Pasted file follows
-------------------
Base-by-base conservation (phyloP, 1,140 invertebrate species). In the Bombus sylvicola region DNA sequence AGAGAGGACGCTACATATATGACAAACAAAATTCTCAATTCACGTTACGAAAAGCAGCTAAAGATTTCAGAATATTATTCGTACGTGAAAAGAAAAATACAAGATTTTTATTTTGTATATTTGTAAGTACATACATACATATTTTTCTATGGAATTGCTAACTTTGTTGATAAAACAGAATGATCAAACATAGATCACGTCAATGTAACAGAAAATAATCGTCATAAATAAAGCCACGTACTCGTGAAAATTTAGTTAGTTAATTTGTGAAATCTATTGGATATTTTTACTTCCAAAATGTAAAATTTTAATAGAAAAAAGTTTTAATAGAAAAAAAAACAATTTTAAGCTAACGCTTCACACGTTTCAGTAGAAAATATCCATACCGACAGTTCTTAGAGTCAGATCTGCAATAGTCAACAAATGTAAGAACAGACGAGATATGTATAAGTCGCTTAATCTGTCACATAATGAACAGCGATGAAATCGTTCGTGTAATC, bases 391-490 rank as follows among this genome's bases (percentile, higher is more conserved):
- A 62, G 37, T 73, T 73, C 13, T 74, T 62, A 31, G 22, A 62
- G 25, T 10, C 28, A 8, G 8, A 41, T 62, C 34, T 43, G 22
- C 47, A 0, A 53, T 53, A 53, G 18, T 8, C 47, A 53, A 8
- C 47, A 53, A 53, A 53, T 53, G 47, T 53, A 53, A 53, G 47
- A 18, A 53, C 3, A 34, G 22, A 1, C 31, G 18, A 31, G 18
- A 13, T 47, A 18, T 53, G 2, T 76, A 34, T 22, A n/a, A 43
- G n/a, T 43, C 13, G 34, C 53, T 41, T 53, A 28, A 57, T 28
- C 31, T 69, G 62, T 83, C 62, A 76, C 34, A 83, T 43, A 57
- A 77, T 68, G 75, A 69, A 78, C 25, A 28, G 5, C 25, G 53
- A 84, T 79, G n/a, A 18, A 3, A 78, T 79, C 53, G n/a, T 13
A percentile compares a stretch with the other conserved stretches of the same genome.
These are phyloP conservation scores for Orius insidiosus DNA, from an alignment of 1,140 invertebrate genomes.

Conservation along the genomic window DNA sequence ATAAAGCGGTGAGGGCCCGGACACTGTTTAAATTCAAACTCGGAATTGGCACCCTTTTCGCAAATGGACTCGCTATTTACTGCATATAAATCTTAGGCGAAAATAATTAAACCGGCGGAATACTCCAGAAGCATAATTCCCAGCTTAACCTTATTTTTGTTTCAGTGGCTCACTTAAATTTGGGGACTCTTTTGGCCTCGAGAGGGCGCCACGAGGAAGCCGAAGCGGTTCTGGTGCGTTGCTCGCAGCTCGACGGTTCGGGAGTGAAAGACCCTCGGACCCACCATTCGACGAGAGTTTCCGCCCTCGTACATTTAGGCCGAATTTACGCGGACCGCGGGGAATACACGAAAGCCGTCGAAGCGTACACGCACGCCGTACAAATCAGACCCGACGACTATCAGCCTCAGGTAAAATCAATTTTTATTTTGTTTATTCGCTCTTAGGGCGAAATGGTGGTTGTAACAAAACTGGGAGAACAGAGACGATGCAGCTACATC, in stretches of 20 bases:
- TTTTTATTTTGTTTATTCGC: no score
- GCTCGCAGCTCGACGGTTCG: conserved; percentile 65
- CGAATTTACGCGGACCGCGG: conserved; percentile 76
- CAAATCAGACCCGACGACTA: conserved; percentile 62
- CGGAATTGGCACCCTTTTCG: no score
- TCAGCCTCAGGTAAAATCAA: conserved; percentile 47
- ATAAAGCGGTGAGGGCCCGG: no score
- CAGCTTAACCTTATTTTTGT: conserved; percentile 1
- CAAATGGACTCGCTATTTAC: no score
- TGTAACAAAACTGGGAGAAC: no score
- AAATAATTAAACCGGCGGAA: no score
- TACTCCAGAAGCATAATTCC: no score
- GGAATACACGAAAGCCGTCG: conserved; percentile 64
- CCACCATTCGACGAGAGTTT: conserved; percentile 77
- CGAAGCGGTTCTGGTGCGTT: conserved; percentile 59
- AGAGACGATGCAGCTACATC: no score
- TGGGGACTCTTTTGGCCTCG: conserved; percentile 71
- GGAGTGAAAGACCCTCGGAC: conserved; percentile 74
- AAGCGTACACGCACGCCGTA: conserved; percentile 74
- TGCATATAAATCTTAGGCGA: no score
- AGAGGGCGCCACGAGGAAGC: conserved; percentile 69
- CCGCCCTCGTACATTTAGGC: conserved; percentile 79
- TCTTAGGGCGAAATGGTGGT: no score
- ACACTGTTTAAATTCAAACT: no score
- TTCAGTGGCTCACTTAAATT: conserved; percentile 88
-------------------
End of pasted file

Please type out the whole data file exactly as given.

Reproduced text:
Base-by-base conservation (phyloP, 1,140 invertebrate species). In the Bombus sylvicola region DNA sequence AGAGAGGACGCTACATATATGACAAACAAAATTCTCAATTCACGTTACGAAAAGCAGCTAAAGATTTCAGAATATTATTCGTACGTGAAAAGAAAAATACAAGATTTTTATTTTGTATATTTGTAAGTACATACATACATATTTTTCTATGGAATTGCTAACTTTGTTGATAAAACAGAATGATCAAACATAGATCACGTCAATGTAACAGAAAATAATCGTCATAAATAAAGCCACGTACTCGTGAAAATTTAGTTAGTTAATTTGTGAAATCTATTGGATATTTTTACTTCCAAAATGTAAAATTTTAATAGAAAAAAGTTTTAATAGAAAAAAAAACAATTTTAAGCTAACGCTTCACACGTTTCAGTAGAAAATATCCATACCGACAGTTCTTAGAGTCAGATCTGCAATAGTCAACAAATGTAAGAACAGACGAGATATGTATAAGTCGCTTAATCTGTCACATAATGAACAGCGATGAAATCGTTCGTGTAATC, bases 391-490 rank as follows among this genome's bases (percentile, higher is more conserved):
- A 62, G 37, T 73, T 73, C 13, T 74, T 62, A 31, G 22, A 62
- G 25, T 10, C 28, A 8, G 8, A 41, T 62, C 34, T 43, G 22
- C 47, A 0, A 53, T 53, A 53, G 18, T 8, C 47, A 53, A 8
- C 47, A 53, A 53, A 53, T 53, G 47, T 53, A 53, A 53, G 47
- A 18, A 53, C 3, A 34, G 22, A 1, C 31, G 18, A 31, G 18
- A 13, T 47, A 18, T 53, G 2, T 76, A 34, T 22, A n/a, A 43
- G n/a, T 43, C 13, G 34, C 53, T 41, T 53, A 28, A 57, T 28
- C 31, T 69, G 62, T 83, C 62, A 76, C 34, A 83, T 43, A 57
- A 77, T 68, G 75, A 69, A 78, C 25, A 28, G 5, C 25, G 53
- A 84, T 79, G n/a, A 18, A 3, A 78, T 79, C 53, G n/a, T 13
A percentile compares a stretch with the other conserved stretches of the same genome.
These are phyloP conservation scores for Orius insidiosus DNA, from an alignment of 1,140 invertebrate genomes.

Conservation along the genomic window DNA sequence ATAAAGCGGTGAGGGCCCGGACACTGTTTAAATTCAAACTCGGAATTGGCACCCTTTTCGCAAATGGACTCGCTATTTACTGCATATAAATCTTAGGCGAAAATAATTAAACCGGCGGAATACTCCAGAAGCATAATTCCCAGCTTAACCTTATTTTTGTTTCAGTGGCTCACTTAAATTTGGGGACTCTTTTGGCCTCGAGAGGGCGCCACGAGGAAGCCGAAGCGGTTCTGGTGCGTTGCTCGCAGCTCGACGGTTCGGGAGTGAAAGACCCTCGGACCCACCATTCGACGAGAGTTTCCGCCCTCGTACATTTAGGCCGAATTTACGCGGACCGCGGGGAATACACGAAAGCCGTCGAAGCGTACACGCACGCCGTACAAATCAGACCCGACGACTATCAGCCTCAGGTAAAATCAATTTTTATTTTGTTTATTCGCTCTTAGGGCGAAATGGTGGTTGTAACAAAACTGGGAGAACAGAGACGATGCAGCTACATC, in stretches of 20 bases:
- TTTTTATTTTGTTTATTCGC: no score
- GCTCGCAGCTCGACGGTTCG: conserved; percentile 65
- CGAATTTACGCGGACCGCGG: conserved; percentile 76
- CAAATCAGACCCGACGACTA: conserved; percentile 62
- CGGAATTGGCACCCTTTTCG: no score
- TCAGCCTCAGGTAAAATCAA: conserved; percentile 47
- ATAAAGCGGTGAGGGCCCGG: no score
- CAGCTTAACCTTATTTTTGT: conserved; percentile 1
- CAAATGGACTCGCTATTTAC: no score
- TGTAACAAAACTGGGAGAAC: no score
- AAATAATTAAACCGGCGGAA: no score
- TACTCCAGAAGCATAATTCC: no score
- GGAATACACGAAAGCCGTCG: conserved; percentile 64
- CCACCATTCGACGAGAGTTT: conserved; percentile 77
- CGAAGCGGTTCTGGTGCGTT: conserved; percentile 59
- AGAGACGATGCAGCTACATC: no score
- TGGGGACTCTTTTGGCCTCG: conserved; percentile 71
- GGAGTGAAAGACCCTCGGAC: conserved; percentile 74
- AAGCGTACACGCACGCCGTA: conserved; percentile 74
- TGCATATAAATCTTAGGCGA: no score
- AGAGGGCGCCACGAGGAAGC: conserved; percentile 69
- CCGCCCTCGTACATTTAGGC: conserved; percentile 79
- TCTTAGGGCGAAATGGTGGT: no score
- ACACTGTTTAAATTCAAACT: no score
- TTCAGTGGCTCACTTAAATT: conserved; percentile 88